Which of the Following Decisions Would a Health Savings Account Owner Not Be Able to Make

Which of the Following Decisions Would a Health Savings Account Owner Not Be Able to Make

A Health Savings Account (HSA) is a tax-advantaged savings account that individuals can use to pay for qualified medical expenses. It is a popular choice for those seeking to manage their healthcare costs effectively. However, there are certain decisions that HSA owners cannot make regarding their accounts. Let’s explore which decisions fall under this category.

1. Contribution Limits: HSA owners cannot decide on the contribution limits set by the Internal Revenue Service (IRS). These limits change annually and are determined based on individual or family coverage.

2. Eligible Expenses: While HSA owners have the freedom to choose how to spend their HSA funds, they cannot determine what expenses are eligible for reimbursement. The IRS provides a comprehensive list of qualified medical expenses that can be paid for using HSA funds.

3. Investment Options: Some HSAs allow individuals to invest their funds for potential growth. However, the investment options available are determined by the HSA provider, and owners have no control over the selection.

4. Qualified Withdrawals: HSA owners cannot decide whether a withdrawal from their account is considered a qualified medical expense. The IRS determines the eligibility criteria, and individuals must adhere to those guidelines to avoid penalties.

5. Tax Penalties: HSA owners cannot waive or negotiate tax penalties associated with non-qualified withdrawals or misuse of funds. These penalties are applied as per IRS regulations.

6. Account Closure: If an HSA owner wishes to close their account, they cannot decide on the terms and conditions. The closure process is typically determined by the HSA provider, and individuals must follow their guidelines.

See also  What Was Medieval Currency Called

7. Contribution Deadlines: HSA owners cannot choose when to contribute funds to their account beyond the IRS’s annual deadline. Contributions must be made before the tax filing deadline for that specific year.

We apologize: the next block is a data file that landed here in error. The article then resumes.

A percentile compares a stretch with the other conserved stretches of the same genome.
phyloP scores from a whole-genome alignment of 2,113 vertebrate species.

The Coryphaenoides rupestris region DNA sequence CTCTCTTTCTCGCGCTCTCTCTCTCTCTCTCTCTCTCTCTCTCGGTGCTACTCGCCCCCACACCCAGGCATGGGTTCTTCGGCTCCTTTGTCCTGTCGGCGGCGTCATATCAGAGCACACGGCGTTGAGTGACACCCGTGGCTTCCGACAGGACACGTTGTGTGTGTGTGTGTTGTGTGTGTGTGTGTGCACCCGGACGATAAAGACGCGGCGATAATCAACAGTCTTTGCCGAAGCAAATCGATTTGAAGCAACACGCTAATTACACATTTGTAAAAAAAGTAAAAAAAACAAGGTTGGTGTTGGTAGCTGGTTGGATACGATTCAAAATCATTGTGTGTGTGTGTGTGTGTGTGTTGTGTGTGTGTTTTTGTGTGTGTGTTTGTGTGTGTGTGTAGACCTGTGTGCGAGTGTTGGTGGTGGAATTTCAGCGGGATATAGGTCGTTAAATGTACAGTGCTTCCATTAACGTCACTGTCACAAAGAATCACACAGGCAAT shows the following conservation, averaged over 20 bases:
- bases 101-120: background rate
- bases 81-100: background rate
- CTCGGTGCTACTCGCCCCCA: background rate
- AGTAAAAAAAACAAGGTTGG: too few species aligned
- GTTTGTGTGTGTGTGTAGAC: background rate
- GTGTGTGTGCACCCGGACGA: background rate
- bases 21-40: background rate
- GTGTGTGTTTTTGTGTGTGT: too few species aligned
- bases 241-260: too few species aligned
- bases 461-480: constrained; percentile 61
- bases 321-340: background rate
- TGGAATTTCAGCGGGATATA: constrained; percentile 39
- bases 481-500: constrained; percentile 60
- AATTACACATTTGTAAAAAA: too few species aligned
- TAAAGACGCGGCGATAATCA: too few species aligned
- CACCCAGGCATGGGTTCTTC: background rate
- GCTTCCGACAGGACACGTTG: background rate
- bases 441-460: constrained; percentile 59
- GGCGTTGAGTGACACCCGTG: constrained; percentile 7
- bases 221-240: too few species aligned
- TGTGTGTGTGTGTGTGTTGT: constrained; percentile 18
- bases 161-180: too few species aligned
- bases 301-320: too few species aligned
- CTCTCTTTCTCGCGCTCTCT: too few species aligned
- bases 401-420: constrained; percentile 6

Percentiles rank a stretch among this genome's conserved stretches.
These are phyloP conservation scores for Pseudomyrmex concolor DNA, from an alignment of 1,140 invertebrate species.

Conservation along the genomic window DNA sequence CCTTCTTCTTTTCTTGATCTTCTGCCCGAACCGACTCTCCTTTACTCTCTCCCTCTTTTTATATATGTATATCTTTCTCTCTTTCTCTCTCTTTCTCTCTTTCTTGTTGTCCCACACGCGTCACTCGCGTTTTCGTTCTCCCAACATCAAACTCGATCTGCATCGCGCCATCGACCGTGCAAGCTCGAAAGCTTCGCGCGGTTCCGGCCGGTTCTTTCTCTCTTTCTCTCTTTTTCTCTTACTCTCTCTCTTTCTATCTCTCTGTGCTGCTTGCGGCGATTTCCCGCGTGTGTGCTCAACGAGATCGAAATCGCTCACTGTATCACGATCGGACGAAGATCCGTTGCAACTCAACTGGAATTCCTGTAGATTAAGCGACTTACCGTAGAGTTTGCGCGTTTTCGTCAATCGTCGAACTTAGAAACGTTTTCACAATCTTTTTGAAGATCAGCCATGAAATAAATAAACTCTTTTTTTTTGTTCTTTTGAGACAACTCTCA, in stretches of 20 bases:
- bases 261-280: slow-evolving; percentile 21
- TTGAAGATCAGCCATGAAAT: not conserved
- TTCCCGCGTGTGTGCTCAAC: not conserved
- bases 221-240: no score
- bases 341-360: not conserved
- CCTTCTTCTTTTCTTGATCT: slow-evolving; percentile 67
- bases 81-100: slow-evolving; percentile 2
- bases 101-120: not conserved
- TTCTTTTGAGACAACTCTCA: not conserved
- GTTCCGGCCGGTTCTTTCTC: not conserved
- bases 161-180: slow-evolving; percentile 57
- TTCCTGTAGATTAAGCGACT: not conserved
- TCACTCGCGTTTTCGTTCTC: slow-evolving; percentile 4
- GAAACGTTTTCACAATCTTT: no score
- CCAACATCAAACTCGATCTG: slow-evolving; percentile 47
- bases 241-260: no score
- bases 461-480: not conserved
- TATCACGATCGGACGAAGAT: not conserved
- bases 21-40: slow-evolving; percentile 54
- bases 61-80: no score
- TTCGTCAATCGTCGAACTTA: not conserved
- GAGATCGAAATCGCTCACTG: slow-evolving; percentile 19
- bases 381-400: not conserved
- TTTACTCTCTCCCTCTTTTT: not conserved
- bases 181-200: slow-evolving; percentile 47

1. Can I use my HSA funds for cosmetic procedures?
No, cosmetic procedures are generally not considered qualified medical expenses, unless they are medically necessary.

2. Are over-the-counter medications eligible for HSA reimbursement?
Yes, over-the-counter medications can be reimbursed if they are prescribed by a healthcare professional.

3. Can I invest my HSA funds in stocks or mutual funds?
It depends on your HSA provider. Some providers offer investment options, while others may not.

4. What happens if I withdraw HSA funds for non-medical expenses?
Non-medical withdrawals are subject to income tax and a 20% penalty if you are under 65 years old. After 65, non-medical withdrawals are only subject to income tax.

5. Can I use my HSA to pay for my spouse’s medical expenses?
Yes, you can use your HSA funds to pay for your spouse’s qualified medical expenses, even if they are not covered under your health insurance plan.

6. Can I transfer my HSA funds to another provider?
Yes, you can transfer your HSA funds to another provider without incurring taxes or penalties by completing a trustee-to-trustee transfer.

7. What happens to my HSA if I change jobs or retire?
Your HSA is portable and remains with you even if you change jobs or retire. You can continue using it to pay for qualified medical expenses.